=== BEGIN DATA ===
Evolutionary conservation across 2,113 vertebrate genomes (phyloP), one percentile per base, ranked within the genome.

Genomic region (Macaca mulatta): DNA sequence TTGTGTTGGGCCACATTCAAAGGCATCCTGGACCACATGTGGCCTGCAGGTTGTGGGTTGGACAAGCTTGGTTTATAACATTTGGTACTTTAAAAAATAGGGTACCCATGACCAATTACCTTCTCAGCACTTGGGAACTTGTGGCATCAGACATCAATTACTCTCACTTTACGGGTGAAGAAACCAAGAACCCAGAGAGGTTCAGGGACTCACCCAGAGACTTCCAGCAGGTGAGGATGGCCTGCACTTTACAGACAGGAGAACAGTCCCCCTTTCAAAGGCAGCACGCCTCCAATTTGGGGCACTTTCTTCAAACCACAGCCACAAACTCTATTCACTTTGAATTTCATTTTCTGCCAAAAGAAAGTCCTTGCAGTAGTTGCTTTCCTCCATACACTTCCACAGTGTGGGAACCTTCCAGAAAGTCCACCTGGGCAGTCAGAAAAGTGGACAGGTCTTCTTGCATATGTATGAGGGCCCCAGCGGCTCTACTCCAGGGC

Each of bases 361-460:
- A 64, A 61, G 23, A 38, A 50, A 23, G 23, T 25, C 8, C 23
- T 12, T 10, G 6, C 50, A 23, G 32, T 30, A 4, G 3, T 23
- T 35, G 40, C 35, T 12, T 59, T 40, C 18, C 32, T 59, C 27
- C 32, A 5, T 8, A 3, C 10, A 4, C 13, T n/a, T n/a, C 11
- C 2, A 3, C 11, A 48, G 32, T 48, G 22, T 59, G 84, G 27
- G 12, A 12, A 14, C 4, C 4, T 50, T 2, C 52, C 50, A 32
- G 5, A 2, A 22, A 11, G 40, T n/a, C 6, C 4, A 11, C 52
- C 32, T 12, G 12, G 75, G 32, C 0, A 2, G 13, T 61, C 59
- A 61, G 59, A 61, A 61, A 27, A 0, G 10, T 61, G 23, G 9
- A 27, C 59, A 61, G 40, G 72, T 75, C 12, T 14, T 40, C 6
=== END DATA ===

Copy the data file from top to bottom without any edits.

Evolutionary conservation across 2,113 vertebrate genomes (phyloP), one percentile per base, ranked within the genome.

Genomic region (Macaca mulatta): DNA sequence TTGTGTTGGGCCACATTCAAAGGCATCCTGGACCACATGTGGCCTGCAGGTTGTGGGTTGGACAAGCTTGGTTTATAACATTTGGTACTTTAAAAAATAGGGTACCCATGACCAATTACCTTCTCAGCACTTGGGAACTTGTGGCATCAGACATCAATTACTCTCACTTTACGGGTGAAGAAACCAAGAACCCAGAGAGGTTCAGGGACTCACCCAGAGACTTCCAGCAGGTGAGGATGGCCTGCACTTTACAGACAGGAGAACAGTCCCCCTTTCAAAGGCAGCACGCCTCCAATTTGGGGCACTTTCTTCAAACCACAGCCACAAACTCTATTCACTTTGAATTTCATTTTCTGCCAAAAGAAAGTCCTTGCAGTAGTTGCTTTCCTCCATACACTTCCACAGTGTGGGAACCTTCCAGAAAGTCCACCTGGGCAGTCAGAAAAGTGGACAGGTCTTCTTGCATATGTATGAGGGCCCCAGCGGCTCTACTCCAGGGC

Each of bases 361-460:
- A 64, A 61, G 23, A 38, A 50, A 23, G 23, T 25, C 8, C 23
- T 12, T 10, G 6, C 50, A 23, G 32, T 30, A 4, G 3, T 23
- T 35, G 40, C 35, T 12, T 59, T 40, C 18, C 32, T 59, C 27
- C 32, A 5, T 8, A 3, C 10, A 4, C 13, T n/a, T n/a, C 11
- C 2, A 3, C 11, A 48, G 32, T 48, G 22, T 59, G 84, G 27
- G 12, A 12, A 14, C 4, C 4, T 50, T 2, C 52, C 50, A 32
- G 5, A 2, A 22, A 11, G 40, T n/a, C 6, C 4, A 11, C 52
- C 32, T 12, G 12, G 75, G 32, C 0, A 2, G 13, T 61, C 59
- A 61, G 59, A 61, A 61, A 27, A 0, G 10, T 61, G 23, G 9
- A 27, C 59, A 61, G 40, G 72, T 75, C 12, T 14, T 40, C 6